Today, more than 5 million people are living with Alz-heimer’s and related dementias in the U.S., according to the Alzheimer’s Association. Most, about 80 percent, live at home and are cared for by about 15 million unpaid, informal caregivers — often spouses or adult children. And while impacts on patients include medical and psychological problems, reduced quality of life and high costs for care, impacts on caregivers can also be severe.
Read the full story here: JCS Partners with Hopkins on Innovative Dementia Study
I recently began working as a journalist again, when Jewish Times editor Marc Shapiro asked if I’d be interested in freelancing for the Baltimore weekly magazine. I jumped at the chance. I missed being a reporter these past five years and appreciated Marc’s thinking of me when he had some freelance budget to burn. My first assignment was an event that focused on addiction in the Jewish community — a subject that can always use more light and understanding:
Erasing the Stigma
April 6, 2017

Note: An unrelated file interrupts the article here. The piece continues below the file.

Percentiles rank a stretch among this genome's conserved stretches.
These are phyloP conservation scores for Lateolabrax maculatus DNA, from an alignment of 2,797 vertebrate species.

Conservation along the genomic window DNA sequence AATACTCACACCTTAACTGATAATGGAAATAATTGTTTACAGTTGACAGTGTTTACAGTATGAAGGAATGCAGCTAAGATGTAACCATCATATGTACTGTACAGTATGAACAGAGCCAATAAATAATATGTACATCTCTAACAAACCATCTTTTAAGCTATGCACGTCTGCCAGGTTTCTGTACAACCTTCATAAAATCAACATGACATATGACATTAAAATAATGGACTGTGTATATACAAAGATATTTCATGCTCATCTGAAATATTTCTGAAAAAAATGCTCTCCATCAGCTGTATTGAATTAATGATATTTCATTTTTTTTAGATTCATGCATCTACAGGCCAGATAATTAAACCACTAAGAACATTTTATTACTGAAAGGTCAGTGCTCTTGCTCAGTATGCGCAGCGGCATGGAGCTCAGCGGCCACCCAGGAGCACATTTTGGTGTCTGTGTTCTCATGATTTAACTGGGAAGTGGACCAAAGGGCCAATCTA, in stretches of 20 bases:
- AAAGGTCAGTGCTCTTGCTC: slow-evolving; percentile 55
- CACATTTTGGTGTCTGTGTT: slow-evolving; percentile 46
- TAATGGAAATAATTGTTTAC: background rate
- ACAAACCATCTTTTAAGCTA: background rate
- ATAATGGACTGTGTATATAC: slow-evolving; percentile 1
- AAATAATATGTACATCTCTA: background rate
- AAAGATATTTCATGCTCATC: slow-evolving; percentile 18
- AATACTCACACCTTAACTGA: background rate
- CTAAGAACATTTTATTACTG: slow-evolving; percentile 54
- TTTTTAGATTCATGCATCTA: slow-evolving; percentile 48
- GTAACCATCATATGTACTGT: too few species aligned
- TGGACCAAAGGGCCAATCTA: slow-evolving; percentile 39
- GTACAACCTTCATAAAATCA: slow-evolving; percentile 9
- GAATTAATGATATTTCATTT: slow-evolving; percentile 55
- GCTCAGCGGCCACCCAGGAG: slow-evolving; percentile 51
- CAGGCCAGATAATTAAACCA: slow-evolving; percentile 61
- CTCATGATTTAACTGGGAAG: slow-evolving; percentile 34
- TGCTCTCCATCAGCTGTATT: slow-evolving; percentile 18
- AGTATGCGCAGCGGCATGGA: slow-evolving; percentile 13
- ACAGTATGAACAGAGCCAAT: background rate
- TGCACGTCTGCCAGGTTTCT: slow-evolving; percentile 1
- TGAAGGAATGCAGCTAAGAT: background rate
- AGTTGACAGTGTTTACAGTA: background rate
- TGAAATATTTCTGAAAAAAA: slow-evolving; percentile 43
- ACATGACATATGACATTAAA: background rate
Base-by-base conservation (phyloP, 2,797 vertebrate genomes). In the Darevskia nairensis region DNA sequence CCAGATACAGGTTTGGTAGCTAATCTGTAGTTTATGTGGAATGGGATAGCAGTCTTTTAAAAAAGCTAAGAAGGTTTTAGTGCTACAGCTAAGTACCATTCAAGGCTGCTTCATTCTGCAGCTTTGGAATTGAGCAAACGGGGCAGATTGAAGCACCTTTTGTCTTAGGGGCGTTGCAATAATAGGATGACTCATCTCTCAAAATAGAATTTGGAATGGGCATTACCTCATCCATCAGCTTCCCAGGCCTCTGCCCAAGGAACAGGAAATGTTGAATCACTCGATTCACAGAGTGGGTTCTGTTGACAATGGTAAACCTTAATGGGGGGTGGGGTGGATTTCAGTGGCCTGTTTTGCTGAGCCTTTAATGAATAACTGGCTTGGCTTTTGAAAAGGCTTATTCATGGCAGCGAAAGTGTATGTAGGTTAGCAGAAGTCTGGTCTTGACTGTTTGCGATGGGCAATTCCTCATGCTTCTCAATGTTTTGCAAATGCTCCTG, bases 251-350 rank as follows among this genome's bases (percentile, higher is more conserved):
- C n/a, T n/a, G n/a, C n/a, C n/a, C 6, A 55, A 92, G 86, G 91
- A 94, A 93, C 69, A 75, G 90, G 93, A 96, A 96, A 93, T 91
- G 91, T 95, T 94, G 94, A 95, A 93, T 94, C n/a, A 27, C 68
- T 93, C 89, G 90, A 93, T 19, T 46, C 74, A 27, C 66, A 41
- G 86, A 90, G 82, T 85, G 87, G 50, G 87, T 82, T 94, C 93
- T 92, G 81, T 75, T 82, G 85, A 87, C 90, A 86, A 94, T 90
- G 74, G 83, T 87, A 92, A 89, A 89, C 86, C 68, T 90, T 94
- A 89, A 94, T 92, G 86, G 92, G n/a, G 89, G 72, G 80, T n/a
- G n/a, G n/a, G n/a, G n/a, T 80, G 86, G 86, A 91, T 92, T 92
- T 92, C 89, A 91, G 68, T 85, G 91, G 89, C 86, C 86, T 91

By Susan C. Ingram
Shame. Fear. Denial. Silence.
Familiar territory in the life of someone struggling with addiction, as well as for family and friends. In an effort to reduce that stigma and encourage open dialogue, Beth Tfiloh Dahan Community School in Pikesville recently held an addiction education program, “Not in MY Family: Substance Abuse in the Jewish Community.”
Scores packed the school’s Mintzes Theatre the evening of March 29 to remember those lost to addiction and cheer those sharing their stories as recovering addicts. What emerged from those painful, but hopeful stories was the call to pull addiction from the shadows. Shadows that some in attendance said are particularly opaque in the Jewish community.